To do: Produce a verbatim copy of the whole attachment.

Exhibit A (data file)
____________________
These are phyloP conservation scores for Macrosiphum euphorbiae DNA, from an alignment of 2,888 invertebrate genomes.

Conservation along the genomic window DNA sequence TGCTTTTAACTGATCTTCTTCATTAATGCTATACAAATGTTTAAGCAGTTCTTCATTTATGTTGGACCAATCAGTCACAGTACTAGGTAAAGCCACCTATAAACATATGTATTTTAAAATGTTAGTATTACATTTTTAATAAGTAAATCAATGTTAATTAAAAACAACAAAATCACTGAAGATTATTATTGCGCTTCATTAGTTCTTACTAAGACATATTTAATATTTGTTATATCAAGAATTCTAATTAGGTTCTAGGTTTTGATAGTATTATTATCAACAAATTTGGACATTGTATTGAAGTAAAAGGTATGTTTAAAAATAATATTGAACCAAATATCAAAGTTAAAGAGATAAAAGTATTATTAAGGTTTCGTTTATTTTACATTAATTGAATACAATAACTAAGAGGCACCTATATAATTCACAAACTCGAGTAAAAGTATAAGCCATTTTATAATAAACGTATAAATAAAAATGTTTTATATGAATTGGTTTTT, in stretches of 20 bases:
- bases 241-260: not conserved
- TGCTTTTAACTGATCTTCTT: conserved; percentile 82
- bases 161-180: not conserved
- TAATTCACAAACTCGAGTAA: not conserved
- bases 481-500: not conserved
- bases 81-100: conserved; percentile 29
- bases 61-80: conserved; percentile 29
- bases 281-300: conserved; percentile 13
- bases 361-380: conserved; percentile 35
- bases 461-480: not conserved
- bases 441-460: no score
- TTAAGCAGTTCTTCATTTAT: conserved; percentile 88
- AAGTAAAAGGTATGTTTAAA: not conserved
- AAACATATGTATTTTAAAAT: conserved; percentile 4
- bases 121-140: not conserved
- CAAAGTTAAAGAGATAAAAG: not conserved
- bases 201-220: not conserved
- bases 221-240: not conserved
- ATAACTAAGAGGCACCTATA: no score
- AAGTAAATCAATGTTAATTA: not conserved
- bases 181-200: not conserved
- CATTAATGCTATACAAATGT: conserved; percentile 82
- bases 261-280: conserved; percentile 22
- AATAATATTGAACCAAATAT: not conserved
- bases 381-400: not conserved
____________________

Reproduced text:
These are phyloP conservation scores for Macrosiphum euphorbiae DNA, from an alignment of 2,888 invertebrate genomes.

Conservation along the genomic window DNA sequence TGCTTTTAACTGATCTTCTTCATTAATGCTATACAAATGTTTAAGCAGTTCTTCATTTATGTTGGACCAATCAGTCACAGTACTAGGTAAAGCCACCTATAAACATATGTATTTTAAAATGTTAGTATTACATTTTTAATAAGTAAATCAATGTTAATTAAAAACAACAAAATCACTGAAGATTATTATTGCGCTTCATTAGTTCTTACTAAGACATATTTAATATTTGTTATATCAAGAATTCTAATTAGGTTCTAGGTTTTGATAGTATTATTATCAACAAATTTGGACATTGTATTGAAGTAAAAGGTATGTTTAAAAATAATATTGAACCAAATATCAAAGTTAAAGAGATAAAAGTATTATTAAGGTTTCGTTTATTTTACATTAATTGAATACAATAACTAAGAGGCACCTATATAATTCACAAACTCGAGTAAAAGTATAAGCCATTTTATAATAAACGTATAAATAAAAATGTTTTATATGAATTGGTTTTT, in stretches of 20 bases:
- bases 241-260: not conserved
- TGCTTTTAACTGATCTTCTT: conserved; percentile 82
- bases 161-180: not conserved
- TAATTCACAAACTCGAGTAA: not conserved
- bases 481-500: not conserved
- bases 81-100: conserved; percentile 29
- bases 61-80: conserved; percentile 29
- bases 281-300: conserved; percentile 13
- bases 361-380: conserved; percentile 35
- bases 461-480: not conserved
- bases 441-460: no score
- TTAAGCAGTTCTTCATTTAT: conserved; percentile 88
- AAGTAAAAGGTATGTTTAAA: not conserved
- AAACATATGTATTTTAAAAT: conserved; percentile 4
- bases 121-140: not conserved
- CAAAGTTAAAGAGATAAAAG: not conserved
- bases 201-220: not conserved
- bases 221-240: not conserved
- ATAACTAAGAGGCACCTATA: no score
- AAGTAAATCAATGTTAATTA: not conserved
- bases 181-200: not conserved
- CATTAATGCTATACAAATGT: conserved; percentile 82
- bases 261-280: conserved; percentile 22
- AATAATATTGAACCAAATAT: not conserved
- bases 381-400: not conserved